Long-term Effect of Injection Treatment for Osteoarthritis in the Knee by Orthokin Autologous Conditioned Serum

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Abstract

Background

Orthokin is an intra-articular autologous conditioned serum (ACS). Its use might have a beneficial biological effect on pain and function of osteoarthritis in the knee. However, earlier studies lack any consensus on its clinical application and disease modifying effect.

Objective

The aim of this study was to investigate the long-term effect of Orthokin injection treatment on prevention of surgical treatment for end-stage knee osteoarthritis.

Study Design

Prospective cohort study.

Methods

Patients of the previously published Orthokin cohort were contacted to determine whether any intra-articular surgical intervention or osteotomy of the study knee had taken place during the past decade. A log-rank test was performed to evaluate the differences in the survival distribution for the 2 types of intervention: Orthokin versus placebo.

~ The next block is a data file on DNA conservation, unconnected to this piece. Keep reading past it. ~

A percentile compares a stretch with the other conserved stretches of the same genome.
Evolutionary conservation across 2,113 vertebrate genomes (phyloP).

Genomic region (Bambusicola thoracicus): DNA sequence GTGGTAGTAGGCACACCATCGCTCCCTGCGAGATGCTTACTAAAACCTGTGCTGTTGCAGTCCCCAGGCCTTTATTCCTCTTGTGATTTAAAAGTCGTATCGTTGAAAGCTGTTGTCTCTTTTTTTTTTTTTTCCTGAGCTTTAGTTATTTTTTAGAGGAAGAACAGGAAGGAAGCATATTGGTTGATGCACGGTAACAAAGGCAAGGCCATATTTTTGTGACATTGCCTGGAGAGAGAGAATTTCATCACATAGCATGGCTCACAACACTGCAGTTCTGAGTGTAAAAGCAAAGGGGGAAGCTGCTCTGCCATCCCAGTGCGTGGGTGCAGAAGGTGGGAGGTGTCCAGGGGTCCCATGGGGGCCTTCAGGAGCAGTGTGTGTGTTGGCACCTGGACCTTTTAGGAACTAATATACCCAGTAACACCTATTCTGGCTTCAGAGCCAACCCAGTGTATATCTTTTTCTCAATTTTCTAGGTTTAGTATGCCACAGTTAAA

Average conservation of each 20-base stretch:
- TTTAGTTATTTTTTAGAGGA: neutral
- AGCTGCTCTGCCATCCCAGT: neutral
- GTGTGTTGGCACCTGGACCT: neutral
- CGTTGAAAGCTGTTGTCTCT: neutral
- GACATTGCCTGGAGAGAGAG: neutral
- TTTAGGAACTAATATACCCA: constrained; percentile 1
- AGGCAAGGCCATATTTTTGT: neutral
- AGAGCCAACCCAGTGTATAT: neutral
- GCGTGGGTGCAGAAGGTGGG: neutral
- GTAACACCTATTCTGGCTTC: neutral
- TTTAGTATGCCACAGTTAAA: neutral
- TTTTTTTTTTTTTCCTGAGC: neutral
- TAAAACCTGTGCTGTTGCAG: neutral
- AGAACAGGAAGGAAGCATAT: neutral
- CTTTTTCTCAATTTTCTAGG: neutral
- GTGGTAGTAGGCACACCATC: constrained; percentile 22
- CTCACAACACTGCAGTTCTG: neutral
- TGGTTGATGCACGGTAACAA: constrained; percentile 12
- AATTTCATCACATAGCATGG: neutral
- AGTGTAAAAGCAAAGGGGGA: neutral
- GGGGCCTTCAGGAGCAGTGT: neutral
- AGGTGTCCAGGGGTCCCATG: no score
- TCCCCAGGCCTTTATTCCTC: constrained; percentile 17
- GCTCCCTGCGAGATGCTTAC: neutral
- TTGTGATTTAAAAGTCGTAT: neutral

Results

The survival distributions for the 2 interventions were not statistically significantly different, χ2(1) = 2.069, P = 0.150. After 7.5 ± 3.9 years, 46.3% of the placebo and 40.3% of the Orthokin group had been treated surgically.

Conclusion

The use of Orthokin in knee osteoarthritis patients did not result in a delay regarding surgical treatment.

Clinical Relevance

The intra-articular use of Orthokin does not seem to prevent or delay surgical intervention at 10 years after treatment for end-stage knee osteoarthritis.

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